The Philippines is the world's No. 4 remittance market and growing fast, offering ample opportunities for fintechs. In August, Filipinos overseas remitted $2.88 billion, up 4.6% over $2.76 billion received in the same period a year ago and the highest since May, according to government data. About 10 million Filipinos work abroad. Remittances are the Philippines’ top source of foreign exchange income. A steady inflow of dollars into the Philippines from overseas helps protect the economy from external shocks, analysts say.
At present, banks and transfer services dominate the Philippines' remittance business. The Philippines received US$34 billion in remittances last year (behind Mexico, China and India), according to the World Bank. Imagine if fintechs could capture even a modest portion of that business.
Since its return to China in 1999, the former Portuguese colony of Macau has become the world's gambling capital, with a casino industry far larger than Las Vegas's. Macau's huge gaming sector has helped the territory maintain strong economic growth over the past two decades, even during the global financial crisis of 2008-09. However, reliance on gaming exposes Macau to an unusually high level of financial crime risk. Despite government efforts to tackle the problem, Macau remains at high risk for money laundering.
Given Macau's money laundering travails, it may come as a surprise that the territory has plans to launch a stock exchange. After all, strong regulatory compliance is a necessity for any city with ambitions to become a financial center. It goes hand in hand with the rule of law. Neither Hong Kong nor Singapore could have become financial centers without both of these attributes. Nevertheless, He Xiaojun, director of Guangdong Province's Financial Supervision and Management Authority, said in October that Macau had submitted a plan to set up an RMB-based stock exchange to the central government. There is hope that the stock exchange will become “the Nasdaq of the People’s Republic of China," he was quoted as saying by TDM Chinese Radio.
Korea's Financial Services Commission (FSC) surprised some observers by rejecting all of the applicants for a virtual banking license earlier this year. The FSC had different reasons for saying no to the applicants. In the case of Toss, a peer-to-peer money transfer app owned by Korean fintech unicorn Viva Republica, the FSC worried about the ownership structure of Toss Bank and its funding capabilities.
When it comes to financial reform in China, the devil's not in the details. It's in the implementation. When Beijing wants to enact change in the financial system, it can do so quickly. Consider the rise of fintech in China over the past five years. It's transformed the Chinese financial system. Unfortunately, foreign firms largely missed out on that opportunity. Paypal, who just got approval to enter China, is arriving a bit late to the party. Never mind that, say some observers. If only Paypal can get 3-5% of that market of 1.4 billion people, it will have a sizable business, they say. If only.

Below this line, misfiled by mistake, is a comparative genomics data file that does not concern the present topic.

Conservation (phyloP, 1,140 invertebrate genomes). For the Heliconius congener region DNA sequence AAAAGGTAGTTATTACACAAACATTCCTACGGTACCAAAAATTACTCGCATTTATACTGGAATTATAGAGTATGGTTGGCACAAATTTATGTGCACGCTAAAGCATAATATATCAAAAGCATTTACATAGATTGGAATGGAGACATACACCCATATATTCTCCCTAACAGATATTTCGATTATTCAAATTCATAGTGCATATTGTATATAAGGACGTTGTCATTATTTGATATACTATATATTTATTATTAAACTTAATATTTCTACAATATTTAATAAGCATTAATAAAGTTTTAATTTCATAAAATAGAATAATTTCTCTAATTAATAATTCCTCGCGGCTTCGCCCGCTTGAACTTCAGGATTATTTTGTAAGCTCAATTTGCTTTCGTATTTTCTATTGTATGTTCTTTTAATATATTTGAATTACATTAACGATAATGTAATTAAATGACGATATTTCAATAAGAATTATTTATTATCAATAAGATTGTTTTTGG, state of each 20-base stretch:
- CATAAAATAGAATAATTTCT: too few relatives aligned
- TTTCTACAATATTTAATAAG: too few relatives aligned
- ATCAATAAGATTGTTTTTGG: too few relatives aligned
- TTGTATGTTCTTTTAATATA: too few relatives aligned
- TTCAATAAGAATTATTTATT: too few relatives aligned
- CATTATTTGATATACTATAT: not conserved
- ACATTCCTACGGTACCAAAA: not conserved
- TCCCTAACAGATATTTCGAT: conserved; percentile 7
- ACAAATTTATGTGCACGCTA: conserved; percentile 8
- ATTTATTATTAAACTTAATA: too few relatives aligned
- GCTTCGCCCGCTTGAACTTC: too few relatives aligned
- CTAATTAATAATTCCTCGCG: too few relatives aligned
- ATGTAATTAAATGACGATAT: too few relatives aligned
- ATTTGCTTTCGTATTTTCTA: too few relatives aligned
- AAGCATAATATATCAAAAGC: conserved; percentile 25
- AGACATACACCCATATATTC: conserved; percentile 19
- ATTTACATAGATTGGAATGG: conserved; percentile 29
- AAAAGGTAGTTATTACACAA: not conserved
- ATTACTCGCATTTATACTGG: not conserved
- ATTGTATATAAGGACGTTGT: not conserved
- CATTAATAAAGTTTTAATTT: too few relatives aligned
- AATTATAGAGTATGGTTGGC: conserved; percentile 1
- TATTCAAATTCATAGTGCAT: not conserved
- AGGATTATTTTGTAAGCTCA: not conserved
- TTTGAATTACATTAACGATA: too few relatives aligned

That brings us to the latest chapter in the Chinese financial reform saga. In early October, China’s securities regulator announced it would scrap foreign ownership limits on fund management companies from April 2020. Global asset managers would very much like increased access to China's massive $2 trillion retail fund market. This would seem to be their chance.
Singapore is expecting sub 1% economic growth this year, but you wouldn't know it from the city-state's booming fintech sector. Research firm Accenture estimates that investors sank $735 million into Singapore fintechs from January-September, up 69% year-on-year and surpassing the $642 million for all of 2018. The top areas for investments are payments (34%), lending (20%) and insurtech (17%).
In Asia's red-hot fintech scene, Taiwan flies largely under the radar. That's largely because no unicorns have yet emerged among its fintech startups, or any other startups for that matter. Taiwan did introduce a fintech regulatory sandbox in late 2017 and more recently established regulations for security token offerings (STOs), but the policies have yet to activate the fintech market. Fintech investment in Taiwan remains limited, especially compared to regional hubs like Singapore and Hong Kong.